By Mark Gullotta on February 26th, 2021 in
What is the California Probate Process? If a will exists, the person who made the will probably chose an administrator or executor. The court will appoint a personal representative in the absence of a will. Should the decedent have named an executor, the court will formally appoint that person. The court may also require proof for validation of the will.
Next, the court will ensure the will follows state requirements as far as signatures and witnesses. Next, the personal representative will identify, collect and inventory all the decedent’s assets. In almost all cases, these assets cannot be sold or distributed until the probate process is complete. A court-appointed probate referee will conduct appraisals. Then, debts and taxes owed by the deceased will be paid. Finally in the California probate process, the remaining assets will be distributed according to the wishes of the decedent if there is a will, or according to state law if there is no will.
Under the California Probate Code, there are certain types of simplified probate procedures available—known as summary probate. This simplified process honors the will of the decedent while distributing some or all assets. It also negates the need for full probate in court. This simplified procedure is not only quicker, but it is less expensive for qualifying estates.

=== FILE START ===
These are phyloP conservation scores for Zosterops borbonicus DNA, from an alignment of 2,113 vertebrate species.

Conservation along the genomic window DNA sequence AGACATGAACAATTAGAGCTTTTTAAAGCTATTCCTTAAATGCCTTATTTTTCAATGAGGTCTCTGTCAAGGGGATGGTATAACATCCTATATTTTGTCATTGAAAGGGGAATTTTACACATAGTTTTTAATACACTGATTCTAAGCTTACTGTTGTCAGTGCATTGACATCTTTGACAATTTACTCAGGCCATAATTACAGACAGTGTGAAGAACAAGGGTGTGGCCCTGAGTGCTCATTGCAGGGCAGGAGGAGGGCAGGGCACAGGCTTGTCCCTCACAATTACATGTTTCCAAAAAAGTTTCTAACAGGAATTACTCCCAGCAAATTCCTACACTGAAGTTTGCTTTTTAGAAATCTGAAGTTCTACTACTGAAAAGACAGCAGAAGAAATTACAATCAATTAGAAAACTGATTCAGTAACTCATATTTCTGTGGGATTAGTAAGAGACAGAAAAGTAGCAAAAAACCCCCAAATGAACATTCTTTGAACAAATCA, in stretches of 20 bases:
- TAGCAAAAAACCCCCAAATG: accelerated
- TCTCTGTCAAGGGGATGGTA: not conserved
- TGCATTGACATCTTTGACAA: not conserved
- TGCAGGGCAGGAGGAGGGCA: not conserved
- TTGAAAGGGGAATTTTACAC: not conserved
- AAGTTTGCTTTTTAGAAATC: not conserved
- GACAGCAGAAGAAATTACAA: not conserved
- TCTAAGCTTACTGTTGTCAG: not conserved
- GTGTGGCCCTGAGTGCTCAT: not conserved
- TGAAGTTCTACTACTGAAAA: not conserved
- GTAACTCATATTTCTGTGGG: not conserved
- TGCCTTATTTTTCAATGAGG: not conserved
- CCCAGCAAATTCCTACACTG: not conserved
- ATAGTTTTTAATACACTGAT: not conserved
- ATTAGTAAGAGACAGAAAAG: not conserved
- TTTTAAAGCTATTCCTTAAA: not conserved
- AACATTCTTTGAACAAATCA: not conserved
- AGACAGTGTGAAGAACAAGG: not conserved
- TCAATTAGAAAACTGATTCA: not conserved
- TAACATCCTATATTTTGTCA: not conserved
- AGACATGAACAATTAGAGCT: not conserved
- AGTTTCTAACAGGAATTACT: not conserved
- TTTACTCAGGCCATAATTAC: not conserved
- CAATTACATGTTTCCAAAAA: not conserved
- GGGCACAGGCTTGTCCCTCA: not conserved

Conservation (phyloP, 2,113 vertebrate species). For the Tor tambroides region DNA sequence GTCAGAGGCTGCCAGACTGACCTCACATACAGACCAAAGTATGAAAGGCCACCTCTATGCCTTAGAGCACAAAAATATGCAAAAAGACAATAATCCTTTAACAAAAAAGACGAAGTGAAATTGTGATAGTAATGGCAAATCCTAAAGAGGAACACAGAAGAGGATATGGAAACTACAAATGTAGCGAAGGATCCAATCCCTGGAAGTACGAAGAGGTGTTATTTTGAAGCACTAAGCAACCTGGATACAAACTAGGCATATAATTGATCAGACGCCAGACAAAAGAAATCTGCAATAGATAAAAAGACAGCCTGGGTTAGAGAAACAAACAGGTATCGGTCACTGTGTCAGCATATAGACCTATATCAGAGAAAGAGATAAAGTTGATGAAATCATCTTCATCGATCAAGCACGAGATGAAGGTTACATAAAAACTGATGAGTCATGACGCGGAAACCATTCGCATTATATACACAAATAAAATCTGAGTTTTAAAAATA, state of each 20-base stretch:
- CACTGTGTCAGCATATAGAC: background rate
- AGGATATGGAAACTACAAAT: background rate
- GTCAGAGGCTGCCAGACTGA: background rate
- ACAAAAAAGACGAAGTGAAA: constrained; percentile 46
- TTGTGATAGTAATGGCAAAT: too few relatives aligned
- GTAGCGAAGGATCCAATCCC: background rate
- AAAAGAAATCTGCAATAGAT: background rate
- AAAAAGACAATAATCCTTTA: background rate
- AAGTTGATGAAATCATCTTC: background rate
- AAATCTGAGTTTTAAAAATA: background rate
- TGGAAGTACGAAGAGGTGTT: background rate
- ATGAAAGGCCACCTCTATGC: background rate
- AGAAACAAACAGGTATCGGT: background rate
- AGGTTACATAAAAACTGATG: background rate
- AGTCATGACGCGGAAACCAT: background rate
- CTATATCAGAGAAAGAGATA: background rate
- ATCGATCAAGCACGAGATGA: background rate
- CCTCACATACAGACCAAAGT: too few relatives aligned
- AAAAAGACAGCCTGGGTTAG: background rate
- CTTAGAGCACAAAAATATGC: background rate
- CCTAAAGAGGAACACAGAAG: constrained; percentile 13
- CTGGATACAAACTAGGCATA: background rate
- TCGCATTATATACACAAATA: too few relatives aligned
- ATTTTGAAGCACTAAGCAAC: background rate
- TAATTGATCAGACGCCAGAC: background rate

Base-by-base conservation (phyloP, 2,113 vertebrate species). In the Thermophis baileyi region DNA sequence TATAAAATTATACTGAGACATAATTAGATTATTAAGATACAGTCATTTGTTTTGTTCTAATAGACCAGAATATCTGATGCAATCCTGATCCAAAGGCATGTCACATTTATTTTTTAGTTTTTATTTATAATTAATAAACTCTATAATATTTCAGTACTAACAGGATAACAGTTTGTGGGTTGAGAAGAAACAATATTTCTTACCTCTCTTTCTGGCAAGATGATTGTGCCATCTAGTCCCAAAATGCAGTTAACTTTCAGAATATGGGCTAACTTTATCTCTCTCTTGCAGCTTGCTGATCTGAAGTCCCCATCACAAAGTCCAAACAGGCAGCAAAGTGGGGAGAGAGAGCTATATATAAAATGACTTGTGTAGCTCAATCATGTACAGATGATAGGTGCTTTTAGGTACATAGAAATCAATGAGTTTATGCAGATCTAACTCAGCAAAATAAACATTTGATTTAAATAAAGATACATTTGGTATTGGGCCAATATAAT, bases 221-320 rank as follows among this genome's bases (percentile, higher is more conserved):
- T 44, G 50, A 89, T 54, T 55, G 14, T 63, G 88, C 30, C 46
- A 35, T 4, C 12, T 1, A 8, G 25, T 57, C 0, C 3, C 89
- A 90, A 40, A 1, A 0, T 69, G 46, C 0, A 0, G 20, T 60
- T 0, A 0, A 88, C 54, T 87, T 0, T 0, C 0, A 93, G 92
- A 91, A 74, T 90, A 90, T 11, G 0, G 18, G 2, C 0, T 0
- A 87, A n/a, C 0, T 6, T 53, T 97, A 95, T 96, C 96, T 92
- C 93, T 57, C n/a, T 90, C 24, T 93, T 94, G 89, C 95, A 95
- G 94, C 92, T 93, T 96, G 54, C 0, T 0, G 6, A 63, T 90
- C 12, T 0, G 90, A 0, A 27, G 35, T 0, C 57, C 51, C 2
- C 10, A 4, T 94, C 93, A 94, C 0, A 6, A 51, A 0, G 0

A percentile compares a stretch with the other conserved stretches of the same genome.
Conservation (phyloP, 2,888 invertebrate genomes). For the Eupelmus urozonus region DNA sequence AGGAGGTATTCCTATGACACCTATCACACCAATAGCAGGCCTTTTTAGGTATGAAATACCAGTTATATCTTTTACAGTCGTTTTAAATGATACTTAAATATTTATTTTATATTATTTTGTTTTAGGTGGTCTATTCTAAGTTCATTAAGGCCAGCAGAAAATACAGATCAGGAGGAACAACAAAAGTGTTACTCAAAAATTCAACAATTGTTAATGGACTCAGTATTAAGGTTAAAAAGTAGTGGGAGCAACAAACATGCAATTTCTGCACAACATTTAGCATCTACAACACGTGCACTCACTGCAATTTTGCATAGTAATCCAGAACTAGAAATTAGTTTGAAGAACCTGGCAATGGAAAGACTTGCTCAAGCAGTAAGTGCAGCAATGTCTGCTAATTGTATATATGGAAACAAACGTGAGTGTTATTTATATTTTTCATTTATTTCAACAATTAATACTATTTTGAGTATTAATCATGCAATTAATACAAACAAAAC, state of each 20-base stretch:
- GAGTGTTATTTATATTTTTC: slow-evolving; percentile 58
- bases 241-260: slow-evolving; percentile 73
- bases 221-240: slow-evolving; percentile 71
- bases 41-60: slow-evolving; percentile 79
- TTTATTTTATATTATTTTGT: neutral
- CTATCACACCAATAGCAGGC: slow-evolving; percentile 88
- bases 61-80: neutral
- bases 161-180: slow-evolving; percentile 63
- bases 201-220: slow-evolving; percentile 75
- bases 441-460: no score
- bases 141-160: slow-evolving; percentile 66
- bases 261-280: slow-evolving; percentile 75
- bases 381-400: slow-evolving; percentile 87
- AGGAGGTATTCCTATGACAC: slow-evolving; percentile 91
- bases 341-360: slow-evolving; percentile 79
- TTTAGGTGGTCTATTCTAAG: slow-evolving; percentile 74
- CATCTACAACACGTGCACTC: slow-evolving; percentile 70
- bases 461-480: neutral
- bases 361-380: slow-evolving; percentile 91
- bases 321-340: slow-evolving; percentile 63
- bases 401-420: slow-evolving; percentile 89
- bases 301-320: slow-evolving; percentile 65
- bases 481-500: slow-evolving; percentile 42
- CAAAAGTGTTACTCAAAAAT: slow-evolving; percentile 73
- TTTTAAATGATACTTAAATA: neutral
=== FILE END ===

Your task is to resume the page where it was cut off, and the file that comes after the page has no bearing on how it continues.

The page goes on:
Mark Gullotta Can Answer Your California Probate Questions
If you have questions regarding California probate, attorney Mark Gullotta can help answer those questions. With more than 17 years as an estate planning attorney, Mark can minimize surprises throughout the probate process. Mark Gullotta has been certified as one of the top attorneys of North America for the years 2015-2019. Mark Gullotta can help those with any type of estate planning assistance in the San Mateo County area, including San Bruno, Millbrae, Burlingame, South San Francisco, Daly City, Colma, and the City of San Mateo. Contact the Law Office of Mark Gullotta today.